June 12, 2013
STATE OF SOUTH DAKOTA, Plaintiff and Appellant,
MICHAEL CLEMENTS, Defendant and Appellee.
CONSIDERED ON BRIEFS ON MARCH 18, 2013
APPEAL FROM THE CIRCUIT COURT OF THE FIFTH JUDICIAL CIRCUIT BROWN COUNTY, SOUTH DAKOTA THE HONORABLE SCOTT P. MYREN Judge
MARTY J. JACKLEY Attorney General FRANK GEAGHAN Assistant Attorney General Pierre, South Dakota Attorneys for plaintiff and appellant.
MARSHALL C. LOVRIEN of Bantz, Gosch, & Cremer, LLC Aberdeen, South Dakota Attorneys for defendant and appellee.
[¶1.] The State charged Michael Clements with bigamy. The trial court dismissed the information against Clements, concluding that bigamy is legally impossible to commit in South Dakota. The State appeals the dismissal. We reverse and remand.
[¶2.] The facts in this case are undisputed. Michael Clements married Kristi Anderson in Ashley, North Dakota on December 6, 2009. Anderson filed for divorce from Clements on April 15, 2011. Before the divorce was finalized, on June 14, 2011, Clements and Alicia Bjerke applied for and were granted a marriage license in Brown County, South Dakota. On the same day, Clements and Bjerke participated in a marriage ceremony at the Brown County Clerk of Courts office. Both Clements and Bjerke consented to participate in the ceremony, and a solemnization of the ceremony occurred. The marriage license was filed with the Brown County Register of Deeds on June 15, 2011.
[¶3.] On August 4, 2011, the State charged Clements with bigamy in violation of SDCL 22-22A-1. On November 10, 2011, Clements moved to dismiss the complaint, arguing that the State failed to state a public offense. The trial court held a hearing on November 29, 2011. The trial court then granted the motion to dismiss via a memorandum decision, which was withdrawn on February 1, 2012, because of the trial court's mistaken understanding that the parties had stipulated to the facts stated in the memorandum decision.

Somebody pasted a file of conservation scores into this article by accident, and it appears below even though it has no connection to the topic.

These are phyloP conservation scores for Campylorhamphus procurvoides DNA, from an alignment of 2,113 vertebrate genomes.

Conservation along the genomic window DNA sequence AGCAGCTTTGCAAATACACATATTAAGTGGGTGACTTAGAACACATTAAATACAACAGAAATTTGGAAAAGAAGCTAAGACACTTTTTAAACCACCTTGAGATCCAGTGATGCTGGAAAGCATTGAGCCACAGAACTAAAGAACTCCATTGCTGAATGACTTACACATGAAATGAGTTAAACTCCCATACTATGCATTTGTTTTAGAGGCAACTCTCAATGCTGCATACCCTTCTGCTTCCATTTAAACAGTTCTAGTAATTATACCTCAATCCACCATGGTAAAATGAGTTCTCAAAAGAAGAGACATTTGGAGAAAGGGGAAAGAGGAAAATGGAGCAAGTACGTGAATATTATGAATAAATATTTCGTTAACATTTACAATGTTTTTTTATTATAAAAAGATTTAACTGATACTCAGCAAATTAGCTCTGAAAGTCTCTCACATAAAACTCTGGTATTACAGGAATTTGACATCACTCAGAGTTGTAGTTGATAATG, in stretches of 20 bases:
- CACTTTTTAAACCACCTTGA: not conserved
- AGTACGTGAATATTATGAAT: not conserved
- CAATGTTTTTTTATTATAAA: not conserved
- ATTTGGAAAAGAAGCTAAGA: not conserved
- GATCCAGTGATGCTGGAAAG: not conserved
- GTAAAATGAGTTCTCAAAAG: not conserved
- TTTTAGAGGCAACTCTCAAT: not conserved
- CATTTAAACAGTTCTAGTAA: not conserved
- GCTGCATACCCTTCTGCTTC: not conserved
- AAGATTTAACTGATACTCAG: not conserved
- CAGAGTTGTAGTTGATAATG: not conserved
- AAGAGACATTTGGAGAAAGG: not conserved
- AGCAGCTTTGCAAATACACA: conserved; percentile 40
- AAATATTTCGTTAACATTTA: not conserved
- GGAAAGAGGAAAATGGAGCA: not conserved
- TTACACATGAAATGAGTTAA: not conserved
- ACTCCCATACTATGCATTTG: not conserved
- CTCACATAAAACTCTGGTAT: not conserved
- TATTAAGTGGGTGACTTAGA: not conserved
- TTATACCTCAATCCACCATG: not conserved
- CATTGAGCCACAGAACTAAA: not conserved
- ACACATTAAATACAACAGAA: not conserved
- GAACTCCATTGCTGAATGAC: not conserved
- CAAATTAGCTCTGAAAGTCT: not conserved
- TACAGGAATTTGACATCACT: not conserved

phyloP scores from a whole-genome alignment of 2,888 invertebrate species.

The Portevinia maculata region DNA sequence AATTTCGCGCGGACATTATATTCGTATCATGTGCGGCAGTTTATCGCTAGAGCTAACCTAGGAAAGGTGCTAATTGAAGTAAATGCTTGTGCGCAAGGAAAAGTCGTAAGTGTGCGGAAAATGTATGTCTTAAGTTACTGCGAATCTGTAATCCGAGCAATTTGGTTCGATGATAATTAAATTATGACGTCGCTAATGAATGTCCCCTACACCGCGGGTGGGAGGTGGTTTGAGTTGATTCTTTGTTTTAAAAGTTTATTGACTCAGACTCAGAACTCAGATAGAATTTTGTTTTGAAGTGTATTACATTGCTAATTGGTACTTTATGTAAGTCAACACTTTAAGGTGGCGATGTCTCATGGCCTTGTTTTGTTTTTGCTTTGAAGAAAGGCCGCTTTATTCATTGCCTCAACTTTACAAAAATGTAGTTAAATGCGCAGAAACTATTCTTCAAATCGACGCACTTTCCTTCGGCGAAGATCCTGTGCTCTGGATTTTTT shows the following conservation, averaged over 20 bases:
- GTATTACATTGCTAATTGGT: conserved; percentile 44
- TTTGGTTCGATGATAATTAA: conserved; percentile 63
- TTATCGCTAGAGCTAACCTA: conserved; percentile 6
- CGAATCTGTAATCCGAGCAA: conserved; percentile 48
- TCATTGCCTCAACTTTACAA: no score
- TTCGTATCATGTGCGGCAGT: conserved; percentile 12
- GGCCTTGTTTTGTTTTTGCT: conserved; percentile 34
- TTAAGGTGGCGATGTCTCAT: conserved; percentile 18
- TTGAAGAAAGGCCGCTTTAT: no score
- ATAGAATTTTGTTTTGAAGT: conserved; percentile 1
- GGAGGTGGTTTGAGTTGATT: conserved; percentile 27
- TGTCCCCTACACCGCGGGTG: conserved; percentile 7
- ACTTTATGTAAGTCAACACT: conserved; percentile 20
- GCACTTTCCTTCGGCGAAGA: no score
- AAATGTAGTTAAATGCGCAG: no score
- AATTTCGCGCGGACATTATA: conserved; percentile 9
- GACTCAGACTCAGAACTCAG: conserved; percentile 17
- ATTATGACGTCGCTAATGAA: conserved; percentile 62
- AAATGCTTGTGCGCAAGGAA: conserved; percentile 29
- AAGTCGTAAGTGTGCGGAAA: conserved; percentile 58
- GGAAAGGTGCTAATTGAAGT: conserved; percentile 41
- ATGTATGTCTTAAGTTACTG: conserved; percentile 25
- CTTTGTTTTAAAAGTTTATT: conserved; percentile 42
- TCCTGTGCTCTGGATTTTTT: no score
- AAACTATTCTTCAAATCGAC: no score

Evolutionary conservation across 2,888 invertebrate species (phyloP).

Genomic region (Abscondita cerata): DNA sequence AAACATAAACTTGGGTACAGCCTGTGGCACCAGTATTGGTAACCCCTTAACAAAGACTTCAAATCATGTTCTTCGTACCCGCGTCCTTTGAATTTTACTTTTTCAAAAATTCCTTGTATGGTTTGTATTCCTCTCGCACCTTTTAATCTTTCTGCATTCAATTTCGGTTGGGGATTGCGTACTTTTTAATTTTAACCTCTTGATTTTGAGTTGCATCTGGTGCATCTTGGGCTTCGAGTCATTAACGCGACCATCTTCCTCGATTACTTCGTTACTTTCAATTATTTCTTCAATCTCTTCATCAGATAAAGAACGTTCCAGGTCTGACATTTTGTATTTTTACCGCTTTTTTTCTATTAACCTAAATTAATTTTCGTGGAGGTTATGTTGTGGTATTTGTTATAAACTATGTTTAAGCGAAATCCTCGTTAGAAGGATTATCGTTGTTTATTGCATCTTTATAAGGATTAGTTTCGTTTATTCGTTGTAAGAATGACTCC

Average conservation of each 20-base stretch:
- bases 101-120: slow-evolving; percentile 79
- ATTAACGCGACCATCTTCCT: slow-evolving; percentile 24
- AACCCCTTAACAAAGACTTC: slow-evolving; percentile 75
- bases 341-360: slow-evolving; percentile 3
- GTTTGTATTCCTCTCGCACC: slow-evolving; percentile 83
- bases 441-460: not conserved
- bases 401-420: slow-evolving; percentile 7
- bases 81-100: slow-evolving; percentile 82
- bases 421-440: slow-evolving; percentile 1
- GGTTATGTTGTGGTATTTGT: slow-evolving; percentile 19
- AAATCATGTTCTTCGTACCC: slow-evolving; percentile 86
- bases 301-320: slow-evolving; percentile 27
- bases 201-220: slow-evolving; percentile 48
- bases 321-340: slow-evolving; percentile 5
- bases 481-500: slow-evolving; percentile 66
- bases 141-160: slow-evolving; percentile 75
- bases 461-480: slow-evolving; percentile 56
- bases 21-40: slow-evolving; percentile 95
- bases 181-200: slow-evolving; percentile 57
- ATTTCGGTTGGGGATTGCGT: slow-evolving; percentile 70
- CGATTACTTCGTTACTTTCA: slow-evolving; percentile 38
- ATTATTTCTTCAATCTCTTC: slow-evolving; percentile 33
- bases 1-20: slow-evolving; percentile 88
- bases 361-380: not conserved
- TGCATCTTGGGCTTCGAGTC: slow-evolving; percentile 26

[¶4.] The State filed an information on January 30, 2012, again charging Clements with bigamy in violation of SDCL 22-22A-1. Clements was arraigned on March 6, 2012, and pleaded not guilty to the charge of bigamy. Clements again moved to dismiss on March 6, 2012. A statement of stipulated facts was entered by both parties on March 14, 2012. The trial court again granted the motion to dismiss by memorandum decision on June 1, 2012 and filed findings of fact and conclusions of law in the case on August 20, 2012. The trial court filed an order granting the motion to dismiss on August 29, 2012, and an amended order granting the motion to dismiss on September 4, 2012, based on the failure to state a public offense in violation of SDCL 23A-8-2(5).
[¶5.] The State appeals, arguing that the trial court erred in granting the motion to dismiss the information under SDCL 23A-8-2(5).
STANDARD OF REVIEW
[¶6.] The sufficiency of an indictment or information is a question of law, which we review de novo. State v. Fisher, 2013 S.D. 23, ¶ 28, 828 N.W.2d 795, 803 (citing State v. Goodroad, 521 N.W.2d 433, 434-36 (S.D. 1994)). We review a trial court's interpretation of a statute de novo because the interpretation of a statute is a question of law. Martinmaas v. Engelmann, 2000 S.D. 85, ¶ 49, 612 N.W.2d 600, 611 (quoting Moss v. Guttormson, 1996 S.D. 76, ¶ 10, 551 N.W.2d 14, 17).
[¶7.] SDCL 22-22A-1 prohibits bigamy and makes it a criminal offense. That statute provides:
Any person who, while married to another presently living person, marries any other person, is guilty of bigamy. The provisions of this section do not apply to:
(1) Any person, if that person's husband or wife has been absent for five successive years and is not known to be living by such person;
(2) Any person, if that person's husband or wife has absented himself or herself from such spouse by being outside the United States, continuously for at least five years;
(3) Any person, if that person's marriage has been pronounced void, annulled, or dissolved by a competent court; or
(4) Any person, presently married, who believes, in good faith, and has reason to believe, that the marriage has been pronounced void, annulled, or dissolved by a competent court.